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The Canterbury Tales

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330



And with that word his speche faille gan,
For from his feet up to his brest was come
The cold of deeth, that hadde him overcome.
And yet more-over, in his armes two
The vital strengthe is lost, and al ago.
Only the intellect, with-outen more,
That dwelled in his herte syk and sore,
Gan faillen, when the herte felte deeth,
Dusked his eyen two, and failled breeth.
But on his lady yet caste he his yë;
His laste word was, ‘mercy, Emelye!’
His spirit chaunged hous, and wente ther,
As I cam never, I can nat tellen wher.
Therfor I stinte, I nam no divinistre;
Of soules finde I nat in this registre,
Ne me ne list thilke opiniouns to telle
Of hem, though that they wryten wher they dwelle.
Arcite is cold, ther Mars his soule gye;
Now wol I speken forth of Emelye.
And with those last words, Arcite began to lose his voice as death swept over him from the tip of his toes to the top of his head. He lost strength throughout his entire body until all that was left was his consciousness—and even that too failed when his heart finally stopped beating. The light began to leave his eyes and his breath became shallow in the final moments, but he looked toward Emily and managed to speak one last time: “Mercy, Emily.” And then his soul left his body to a place I’ver never been before and can’t really tell you much about. I’m no priest, so I’m not going to waste our time philosophizing about the meaning of death. Arcite died, and Mars, the god of war, took care of his soul.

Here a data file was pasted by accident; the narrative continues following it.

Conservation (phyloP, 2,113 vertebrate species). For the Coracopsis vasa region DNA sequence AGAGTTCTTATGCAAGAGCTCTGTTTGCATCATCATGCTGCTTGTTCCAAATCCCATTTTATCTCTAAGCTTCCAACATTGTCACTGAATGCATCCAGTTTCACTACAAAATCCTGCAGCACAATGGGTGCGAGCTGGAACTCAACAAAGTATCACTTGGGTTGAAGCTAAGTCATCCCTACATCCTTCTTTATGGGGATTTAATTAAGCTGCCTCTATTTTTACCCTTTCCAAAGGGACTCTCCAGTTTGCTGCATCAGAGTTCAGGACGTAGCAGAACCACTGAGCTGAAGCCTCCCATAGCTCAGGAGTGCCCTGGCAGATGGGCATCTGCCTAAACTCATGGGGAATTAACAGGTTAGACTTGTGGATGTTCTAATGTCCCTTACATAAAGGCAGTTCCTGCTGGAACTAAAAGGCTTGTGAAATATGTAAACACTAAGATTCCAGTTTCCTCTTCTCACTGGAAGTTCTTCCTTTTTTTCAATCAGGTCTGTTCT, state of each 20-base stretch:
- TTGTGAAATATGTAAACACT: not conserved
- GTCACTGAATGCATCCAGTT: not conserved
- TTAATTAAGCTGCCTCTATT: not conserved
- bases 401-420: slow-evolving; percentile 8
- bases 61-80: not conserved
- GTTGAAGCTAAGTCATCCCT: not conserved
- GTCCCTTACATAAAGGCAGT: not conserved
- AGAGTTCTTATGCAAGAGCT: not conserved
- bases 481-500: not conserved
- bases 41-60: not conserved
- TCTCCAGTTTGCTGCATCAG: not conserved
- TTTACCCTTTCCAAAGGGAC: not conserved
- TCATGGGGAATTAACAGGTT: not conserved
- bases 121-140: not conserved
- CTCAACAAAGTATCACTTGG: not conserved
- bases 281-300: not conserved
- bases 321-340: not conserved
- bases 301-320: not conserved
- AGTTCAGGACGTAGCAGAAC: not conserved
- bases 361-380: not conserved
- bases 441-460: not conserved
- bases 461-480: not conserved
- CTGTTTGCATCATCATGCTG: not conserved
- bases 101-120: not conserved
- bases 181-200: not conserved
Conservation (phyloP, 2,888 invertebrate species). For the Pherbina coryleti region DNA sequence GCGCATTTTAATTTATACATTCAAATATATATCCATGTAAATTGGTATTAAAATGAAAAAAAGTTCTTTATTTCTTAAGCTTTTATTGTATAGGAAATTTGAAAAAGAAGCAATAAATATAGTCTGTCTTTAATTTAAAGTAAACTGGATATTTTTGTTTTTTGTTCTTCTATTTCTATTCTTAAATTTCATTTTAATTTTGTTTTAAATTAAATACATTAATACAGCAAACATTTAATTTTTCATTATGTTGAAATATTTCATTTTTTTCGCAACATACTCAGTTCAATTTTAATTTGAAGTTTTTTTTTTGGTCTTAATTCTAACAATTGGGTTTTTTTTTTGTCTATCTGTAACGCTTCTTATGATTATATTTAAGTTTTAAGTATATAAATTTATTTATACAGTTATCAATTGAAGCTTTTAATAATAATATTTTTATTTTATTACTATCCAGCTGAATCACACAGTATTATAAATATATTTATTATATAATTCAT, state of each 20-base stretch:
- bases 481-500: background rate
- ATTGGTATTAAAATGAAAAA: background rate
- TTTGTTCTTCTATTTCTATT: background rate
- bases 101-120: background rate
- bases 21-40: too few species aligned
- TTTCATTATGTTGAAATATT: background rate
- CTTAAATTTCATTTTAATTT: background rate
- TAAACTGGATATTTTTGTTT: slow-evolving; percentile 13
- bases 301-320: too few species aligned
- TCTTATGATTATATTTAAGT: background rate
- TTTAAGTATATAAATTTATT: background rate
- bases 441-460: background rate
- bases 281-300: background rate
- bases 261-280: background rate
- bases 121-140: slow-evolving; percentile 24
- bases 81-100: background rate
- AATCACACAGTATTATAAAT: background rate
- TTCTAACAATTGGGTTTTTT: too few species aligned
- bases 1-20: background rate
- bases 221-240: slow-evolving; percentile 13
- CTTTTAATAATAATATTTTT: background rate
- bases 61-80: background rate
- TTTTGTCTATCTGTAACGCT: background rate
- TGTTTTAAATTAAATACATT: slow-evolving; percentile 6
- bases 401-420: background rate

340



Shrighte Emelye, and howleth Palamon,
And Theseus his suster took anon
Swowninge, and bar hir fro the corps away.
What helpeth it to tarien forth the day,
To tellen how she weep, bothe eve and morwe?
For in swich cas wommen have swich sorwe,
Whan that hir housbonds been from hem ago,
That for the more part they sorwen so,
Or elles fallen in swich maladye,
That at the laste certeinly they dye.
Emily screamed as Arcite passed, while Palamon howled. Theseus took Emily in his arms and pulled her away from Arcite’s body. It wouldn’t be any use for me to tell you how she pined for him all day and all night because you know how it is when women lose their husbands—they mourn and grieve or else wither away and die from sadness.

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